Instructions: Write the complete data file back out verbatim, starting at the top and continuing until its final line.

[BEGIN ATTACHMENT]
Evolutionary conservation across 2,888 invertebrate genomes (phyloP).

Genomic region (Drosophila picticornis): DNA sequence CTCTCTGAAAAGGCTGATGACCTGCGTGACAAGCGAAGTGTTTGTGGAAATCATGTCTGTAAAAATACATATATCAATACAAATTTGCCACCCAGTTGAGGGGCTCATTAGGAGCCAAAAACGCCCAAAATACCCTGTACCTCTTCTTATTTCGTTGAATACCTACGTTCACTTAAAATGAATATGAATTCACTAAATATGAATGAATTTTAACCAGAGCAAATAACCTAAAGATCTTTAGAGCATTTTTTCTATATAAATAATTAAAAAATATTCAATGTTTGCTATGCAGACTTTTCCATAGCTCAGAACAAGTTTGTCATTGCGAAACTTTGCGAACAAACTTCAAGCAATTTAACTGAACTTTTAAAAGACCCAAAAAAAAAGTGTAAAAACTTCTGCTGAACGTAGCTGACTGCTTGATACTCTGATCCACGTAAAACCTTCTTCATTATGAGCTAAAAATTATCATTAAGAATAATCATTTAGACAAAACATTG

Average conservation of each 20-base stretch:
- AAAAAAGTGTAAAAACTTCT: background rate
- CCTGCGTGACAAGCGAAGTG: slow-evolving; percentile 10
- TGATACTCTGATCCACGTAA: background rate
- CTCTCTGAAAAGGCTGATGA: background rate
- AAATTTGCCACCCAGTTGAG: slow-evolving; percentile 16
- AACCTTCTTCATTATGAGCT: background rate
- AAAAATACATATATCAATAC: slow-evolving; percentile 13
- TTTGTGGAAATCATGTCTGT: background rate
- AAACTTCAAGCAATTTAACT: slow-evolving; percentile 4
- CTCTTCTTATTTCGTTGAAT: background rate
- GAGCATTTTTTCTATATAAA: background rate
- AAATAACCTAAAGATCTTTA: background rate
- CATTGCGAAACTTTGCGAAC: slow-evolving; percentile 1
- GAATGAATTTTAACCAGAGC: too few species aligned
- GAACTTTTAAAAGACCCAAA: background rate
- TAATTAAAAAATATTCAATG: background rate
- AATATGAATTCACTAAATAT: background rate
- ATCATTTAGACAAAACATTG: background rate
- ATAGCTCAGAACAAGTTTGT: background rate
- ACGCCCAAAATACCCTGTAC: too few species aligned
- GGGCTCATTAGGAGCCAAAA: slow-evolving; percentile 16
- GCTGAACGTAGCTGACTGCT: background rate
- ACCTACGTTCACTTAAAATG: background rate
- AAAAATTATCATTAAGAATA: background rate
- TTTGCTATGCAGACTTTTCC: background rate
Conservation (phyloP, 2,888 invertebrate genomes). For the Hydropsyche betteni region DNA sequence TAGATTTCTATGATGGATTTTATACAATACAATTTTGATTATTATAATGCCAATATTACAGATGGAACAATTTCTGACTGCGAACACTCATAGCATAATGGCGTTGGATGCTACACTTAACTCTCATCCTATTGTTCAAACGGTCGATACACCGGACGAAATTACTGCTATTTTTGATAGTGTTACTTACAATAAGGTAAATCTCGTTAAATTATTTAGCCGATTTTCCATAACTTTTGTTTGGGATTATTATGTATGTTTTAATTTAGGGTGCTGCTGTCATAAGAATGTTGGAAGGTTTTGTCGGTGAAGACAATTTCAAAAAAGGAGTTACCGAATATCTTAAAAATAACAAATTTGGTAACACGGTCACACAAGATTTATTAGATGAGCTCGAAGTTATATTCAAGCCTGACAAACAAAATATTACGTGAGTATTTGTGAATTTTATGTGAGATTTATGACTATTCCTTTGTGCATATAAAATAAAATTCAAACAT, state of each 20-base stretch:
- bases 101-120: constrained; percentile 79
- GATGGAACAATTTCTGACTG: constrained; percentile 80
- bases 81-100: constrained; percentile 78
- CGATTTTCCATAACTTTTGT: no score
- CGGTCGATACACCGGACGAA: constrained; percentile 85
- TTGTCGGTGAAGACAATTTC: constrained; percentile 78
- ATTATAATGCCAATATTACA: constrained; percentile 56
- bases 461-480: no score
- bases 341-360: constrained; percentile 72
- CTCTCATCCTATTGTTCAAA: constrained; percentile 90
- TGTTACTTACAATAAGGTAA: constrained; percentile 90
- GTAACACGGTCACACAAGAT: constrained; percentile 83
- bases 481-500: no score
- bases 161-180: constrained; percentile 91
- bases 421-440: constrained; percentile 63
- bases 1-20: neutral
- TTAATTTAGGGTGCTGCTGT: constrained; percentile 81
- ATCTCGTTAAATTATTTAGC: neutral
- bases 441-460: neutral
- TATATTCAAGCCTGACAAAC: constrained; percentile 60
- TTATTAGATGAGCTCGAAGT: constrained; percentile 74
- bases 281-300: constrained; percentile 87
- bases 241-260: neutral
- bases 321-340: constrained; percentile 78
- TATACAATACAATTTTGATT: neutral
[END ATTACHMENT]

Evolutionary conservation across 2,888 invertebrate genomes (phyloP).

Genomic region (Drosophila picticornis): DNA sequence CTCTCTGAAAAGGCTGATGACCTGCGTGACAAGCGAAGTGTTTGTGGAAATCATGTCTGTAAAAATACATATATCAATACAAATTTGCCACCCAGTTGAGGGGCTCATTAGGAGCCAAAAACGCCCAAAATACCCTGTACCTCTTCTTATTTCGTTGAATACCTACGTTCACTTAAAATGAATATGAATTCACTAAATATGAATGAATTTTAACCAGAGCAAATAACCTAAAGATCTTTAGAGCATTTTTTCTATATAAATAATTAAAAAATATTCAATGTTTGCTATGCAGACTTTTCCATAGCTCAGAACAAGTTTGTCATTGCGAAACTTTGCGAACAAACTTCAAGCAATTTAACTGAACTTTTAAAAGACCCAAAAAAAAAGTGTAAAAACTTCTGCTGAACGTAGCTGACTGCTTGATACTCTGATCCACGTAAAACCTTCTTCATTATGAGCTAAAAATTATCATTAAGAATAATCATTTAGACAAAACATTG

Average conservation of each 20-base stretch:
- AAAAAAGTGTAAAAACTTCT: background rate
- CCTGCGTGACAAGCGAAGTG: slow-evolving; percentile 10
- TGATACTCTGATCCACGTAA: background rate
- CTCTCTGAAAAGGCTGATGA: background rate
- AAATTTGCCACCCAGTTGAG: slow-evolving; percentile 16
- AACCTTCTTCATTATGAGCT: background rate
- AAAAATACATATATCAATAC: slow-evolving; percentile 13
- TTTGTGGAAATCATGTCTGT: background rate
- AAACTTCAAGCAATTTAACT: slow-evolving; percentile 4
- CTCTTCTTATTTCGTTGAAT: background rate
- GAGCATTTTTTCTATATAAA: background rate
- AAATAACCTAAAGATCTTTA: background rate
- CATTGCGAAACTTTGCGAAC: slow-evolving; percentile 1
- GAATGAATTTTAACCAGAGC: too few species aligned
- GAACTTTTAAAAGACCCAAA: background rate
- TAATTAAAAAATATTCAATG: background rate
- AATATGAATTCACTAAATAT: background rate
- ATCATTTAGACAAAACATTG: background rate
- ATAGCTCAGAACAAGTTTGT: background rate
- ACGCCCAAAATACCCTGTAC: too few species aligned
- GGGCTCATTAGGAGCCAAAA: slow-evolving; percentile 16
- GCTGAACGTAGCTGACTGCT: background rate
- ACCTACGTTCACTTAAAATG: background rate
- AAAAATTATCATTAAGAATA: background rate
- TTTGCTATGCAGACTTTTCC: background rate
Conservation (phyloP, 2,888 invertebrate genomes). For the Hydropsyche betteni region DNA sequence TAGATTTCTATGATGGATTTTATACAATACAATTTTGATTATTATAATGCCAATATTACAGATGGAACAATTTCTGACTGCGAACACTCATAGCATAATGGCGTTGGATGCTACACTTAACTCTCATCCTATTGTTCAAACGGTCGATACACCGGACGAAATTACTGCTATTTTTGATAGTGTTACTTACAATAAGGTAAATCTCGTTAAATTATTTAGCCGATTTTCCATAACTTTTGTTTGGGATTATTATGTATGTTTTAATTTAGGGTGCTGCTGTCATAAGAATGTTGGAAGGTTTTGTCGGTGAAGACAATTTCAAAAAAGGAGTTACCGAATATCTTAAAAATAACAAATTTGGTAACACGGTCACACAAGATTTATTAGATGAGCTCGAAGTTATATTCAAGCCTGACAAACAAAATATTACGTGAGTATTTGTGAATTTTATGTGAGATTTATGACTATTCCTTTGTGCATATAAAATAAAATTCAAACAT, state of each 20-base stretch:
- bases 101-120: constrained; percentile 79
- GATGGAACAATTTCTGACTG: constrained; percentile 80
- bases 81-100: constrained; percentile 78
- CGATTTTCCATAACTTTTGT: no score
- CGGTCGATACACCGGACGAA: constrained; percentile 85
- TTGTCGGTGAAGACAATTTC: constrained; percentile 78
- ATTATAATGCCAATATTACA: constrained; percentile 56
- bases 461-480: no score
- bases 341-360: constrained; percentile 72
- CTCTCATCCTATTGTTCAAA: constrained; percentile 90
- TGTTACTTACAATAAGGTAA: constrained; percentile 90
- GTAACACGGTCACACAAGAT: constrained; percentile 83
- bases 481-500: no score
- bases 161-180: constrained; percentile 91
- bases 421-440: constrained; percentile 63
- bases 1-20: neutral
- TTAATTTAGGGTGCTGCTGT: constrained; percentile 81
- ATCTCGTTAAATTATTTAGC: neutral
- bases 441-460: neutral
- TATATTCAAGCCTGACAAAC: constrained; percentile 60
- TTATTAGATGAGCTCGAAGT: constrained; percentile 74
- bases 281-300: constrained; percentile 87
- bases 241-260: neutral
- bases 321-340: constrained; percentile 78
- TATACAATACAATTTTGATT: neutral